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German Dog Breeds: Great Dane

The Great Dane is a German breed of domestic dog known for its giant size. Though Irish Wolfhounds are taller as a breed, the world’s tallest dog is a Great Dane. Anyone who’s spent time with one also knows that they’re the world’s biggest lapdogs — literally. These puppies are lounge-y and large, with paws as big as an adult’s hands.

A Great Dane is truly a great dog breed — large and noble, commonly referred to as a gentle giant or as the “Apollo of dogs.” Apollo is the Greek god of the sun, the brightest fixture in the sky.
The Great Dane certainly holds stature in the dog world, but though he looks terribly imposing, in reality he’s one of the best-natured dogs around. For all of his size, a Great Dane is a sweet, affectionate pet. He loves to play and is gentle with children.

Despite their names, Great Danes are not from Denmark — the Germans bred Great Danes for hunting and guarding. Some also served in the military. But over the last century, breeders have diminished their prey drive and aggression. Today’s Great Dane will take the couch over combat any time.

This large-sized and medium-energy breed can grow to between 110-180 pounds and lives an average of 7-10 years.

As puppies, Great Danes can knock over small tables and large children. As adults they can clear a coffee table with a swipe of a tail. Although he may sometimes seem like a bull in a china shop, the biggest thing about the Great Dane isn’t his formidable size (up to 175 pounds), but his heart. He may have been bred to hunt ferocious boars and guard estates, but these days, this tall and elegant dog is better suited to life as a lover, not a fighter. If you’re looking for a gentle giant, this may well be the dog for you.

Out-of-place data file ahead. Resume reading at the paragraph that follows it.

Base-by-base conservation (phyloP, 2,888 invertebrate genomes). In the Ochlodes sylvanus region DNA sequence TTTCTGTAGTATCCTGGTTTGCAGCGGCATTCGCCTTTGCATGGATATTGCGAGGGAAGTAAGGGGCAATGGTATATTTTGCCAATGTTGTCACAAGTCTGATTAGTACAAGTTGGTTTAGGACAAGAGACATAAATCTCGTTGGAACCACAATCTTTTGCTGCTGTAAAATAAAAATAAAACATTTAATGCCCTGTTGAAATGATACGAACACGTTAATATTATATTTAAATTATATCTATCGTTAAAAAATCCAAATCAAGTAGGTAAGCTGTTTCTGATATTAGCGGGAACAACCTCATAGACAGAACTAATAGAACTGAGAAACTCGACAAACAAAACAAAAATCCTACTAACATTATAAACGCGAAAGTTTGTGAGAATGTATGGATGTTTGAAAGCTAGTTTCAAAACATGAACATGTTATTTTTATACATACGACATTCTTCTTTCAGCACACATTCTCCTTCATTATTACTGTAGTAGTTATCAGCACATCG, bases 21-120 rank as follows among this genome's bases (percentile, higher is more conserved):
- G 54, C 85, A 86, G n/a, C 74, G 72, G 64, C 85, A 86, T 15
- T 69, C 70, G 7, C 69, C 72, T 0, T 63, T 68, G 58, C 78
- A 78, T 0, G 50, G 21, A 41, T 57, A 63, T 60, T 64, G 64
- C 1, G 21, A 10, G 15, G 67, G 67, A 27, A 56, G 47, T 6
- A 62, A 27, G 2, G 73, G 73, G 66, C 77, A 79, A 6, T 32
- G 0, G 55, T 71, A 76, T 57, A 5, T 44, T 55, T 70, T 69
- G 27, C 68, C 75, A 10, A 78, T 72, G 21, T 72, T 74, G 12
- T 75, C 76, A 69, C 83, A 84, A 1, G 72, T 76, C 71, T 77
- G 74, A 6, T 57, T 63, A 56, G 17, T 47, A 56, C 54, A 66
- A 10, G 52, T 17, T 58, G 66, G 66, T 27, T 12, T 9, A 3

His size may seem to require its own zip code, but the Dane’s calm nature makes him more suitable to apartment living than many a more anxious or active breed. While puppyhood may be a challenge in an apartment, a well-socialized and well-trained Dane will be perfectly content to have one good 10 or 20-minute walk a day for his exercise.

Because Great Danes have protective natures when their families are involved, it’s essential to teach young dogs not to jump up on people and that nipping or any act of aggression is not allowed. What tends to be laughed off in a tiny dog is no laughing matter in a full-grown dog of this size. Let the Dane’s size itself serve as a deterrent and never encourage aggressive behavior.

7-foot Great Dane Major with his owners Julie and Brian Williams, South Wales

As tall as 32 inches at the shoulder, Danes tower over most other dogs—and when standing on their hind legs, they are taller than most people. These powerful giants are the picture of elegance and balance, with the smooth and easy stride of born noblemen. The coat comes in different colors and patterns, perhaps the best-known being the black-and-white patchwork pattern known as “harlequin.”

Despite their sweet nature, Danes are alert home guardians. Just the sight of these gentle giants is usually enough to make intruders think twice. But those foolish enough to mistake the breed’s friendliness for softness will meet a powerful foe of true courage and spirit. Patient with kids, Danes are people-pleasers who make friends easily.

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